Be mindful of the toggle bolts’ weight capacities. Keep in mind that when something has a high weight capacity, it’s the fastener’s strength, not the wall. It may be better to use extra bolts to distribute the weight more evenly because even a strong toggle bolt in a weak wall can tear out. Use only in walls; do not use in ceilings or other overhead applications. Never drill in an area with power or water running through it.

Tools Needed to Install Toggle Bolts

Toggle bolt installation doesn’t call for a lot of specialized equipment. Here’s all you’ll need:

  • Toggle bolts
  • Drill
  • Drill bits (for creating the hole)
  • Matching screwdriver bits
  • Stud finder (optional)

How to Install Toggle Bolts

Make sure you adhere to the manufacturer’s installation instructions. There may be slight variations in how some toggle bolts are installed.

To demonstrate how a toggle bolt functions on both sides, I constructed a mock-up of a wall out of a scrap piece of drywall and 2×4 lumber. The procedure should now be more clear, hopefully!

Check Behind the Wall for Wires, Pipes, and Studs

It would be a bad day if you accidentally drilled into a wire or pipe. Additionally, you must make sure that the drywall is hollow so that the toggle bolt wings can deploy freely.

Without X-ray vision, how can you check behind the wall? Many stud finders will warn you if there are electrical wires present, and a false positive reading might actually be a pipe rather than a stud. More information on using a stud finder is available here.

Although these approaches might not be as effective for locating other obstructions, there are other ways to locate a stud without a stud finder. The following video demonstrates several different ways to avoid pipes and wires in the wall.

10 TIPS to avoid Pipes and Cables in Walls (shorter version)

You could purchase a small scope camera and thread it into each hole you intend to drill to get a better look if you anticipate doing this frequently. They are more affordable than you might imagine and easily attach to your smartphone!

Mark and Drill the Hole

So that your wall doesn’t turn into Swiss cheese, be sure to precisely mark the locations of your starter holes. drill once, measure twice!

Don’t angle the drill bit up or down; instead, use a level to ensure that it is inserted straight into the drywall. Some exercises have a bubble level attached to the end to aid in maintaining alignment, or you can simply balance one on top like this.

Additionally, use the correct-sized drill bit. The toggle’s folded wings may fall through a hole that is too large, and vice versa if the hole is too small. Useful drill bit sizes should be specified on the packaging.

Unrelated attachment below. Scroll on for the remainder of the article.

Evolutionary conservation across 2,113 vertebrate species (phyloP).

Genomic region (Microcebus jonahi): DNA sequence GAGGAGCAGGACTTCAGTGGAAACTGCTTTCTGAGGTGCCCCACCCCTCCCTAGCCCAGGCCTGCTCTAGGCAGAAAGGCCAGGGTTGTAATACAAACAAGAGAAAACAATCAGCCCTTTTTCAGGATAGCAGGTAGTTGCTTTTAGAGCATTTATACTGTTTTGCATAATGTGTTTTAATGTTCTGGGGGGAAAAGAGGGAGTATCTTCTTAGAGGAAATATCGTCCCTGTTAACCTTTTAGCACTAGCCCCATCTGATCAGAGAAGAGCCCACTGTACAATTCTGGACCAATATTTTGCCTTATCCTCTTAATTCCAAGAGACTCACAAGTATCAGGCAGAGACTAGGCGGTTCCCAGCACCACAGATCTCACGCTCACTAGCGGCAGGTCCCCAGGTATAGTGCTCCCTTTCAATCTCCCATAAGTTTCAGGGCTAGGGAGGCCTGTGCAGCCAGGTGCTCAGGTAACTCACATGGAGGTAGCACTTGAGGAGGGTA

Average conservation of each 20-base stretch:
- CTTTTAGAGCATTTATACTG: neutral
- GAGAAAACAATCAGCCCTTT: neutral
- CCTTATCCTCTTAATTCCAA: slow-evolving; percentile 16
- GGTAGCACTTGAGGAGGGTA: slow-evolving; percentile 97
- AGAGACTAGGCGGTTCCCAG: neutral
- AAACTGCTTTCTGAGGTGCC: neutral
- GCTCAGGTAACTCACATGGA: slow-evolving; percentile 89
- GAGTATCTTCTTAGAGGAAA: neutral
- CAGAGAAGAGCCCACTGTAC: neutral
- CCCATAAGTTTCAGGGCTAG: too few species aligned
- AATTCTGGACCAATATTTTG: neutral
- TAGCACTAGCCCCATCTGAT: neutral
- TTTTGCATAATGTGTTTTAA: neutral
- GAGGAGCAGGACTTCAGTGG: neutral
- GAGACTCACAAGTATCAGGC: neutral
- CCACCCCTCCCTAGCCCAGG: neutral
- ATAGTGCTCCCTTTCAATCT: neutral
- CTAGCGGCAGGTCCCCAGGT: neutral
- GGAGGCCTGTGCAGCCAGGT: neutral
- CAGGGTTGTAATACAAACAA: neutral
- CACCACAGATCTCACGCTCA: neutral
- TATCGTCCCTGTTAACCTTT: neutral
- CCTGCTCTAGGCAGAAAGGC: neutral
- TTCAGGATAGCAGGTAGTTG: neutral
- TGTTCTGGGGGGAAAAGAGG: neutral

Thread the Bolt through the Item to Be Mounted First

To mount your object to the wall, you must first disassemble the two pieces of the toggle bolt. To install the item, remove the screw and insert it through it.

I’m just using a piece of scrap wood with a hole in the middle for this example. Without a wall stud, this is how the brackets for these do-it-yourself closet shelves would be mounted.

Make sure the screw head is large enough to prevent slipping through when mounting a shelf or tv bracket. The screw threads must also fit through the bracket’s hole. If necessary, you can add a washer to increase the screw head’s size.

Push the Toggle Bolt through the Wall

Check to see if the wings fold in toward the screw head end after attaching the butterfly nut to the end of the screw. Pinch the wings together with your fingers, then insert them through the opening.

You should hear the bolts click open once they get to the other side of the wall. If the wings don’t spring open, your toggle bolts won’t hold, and the anchor won’t hold. Make sure you can’t pull the screw out of the wall by giving it some pressure at the end.

Tighten the Bolt Against the Wall

This action might get people into trouble. Unlike regular screws where you place pressure on the head as you drive it in, toggle bolts require you to initially pull on the bolt while tightening the screw. Why?

The wings must be secured in place by the butterfly nut contacting the drywall. If not, there will be no way to tighten it down because the wings will just spin freely behind the wall.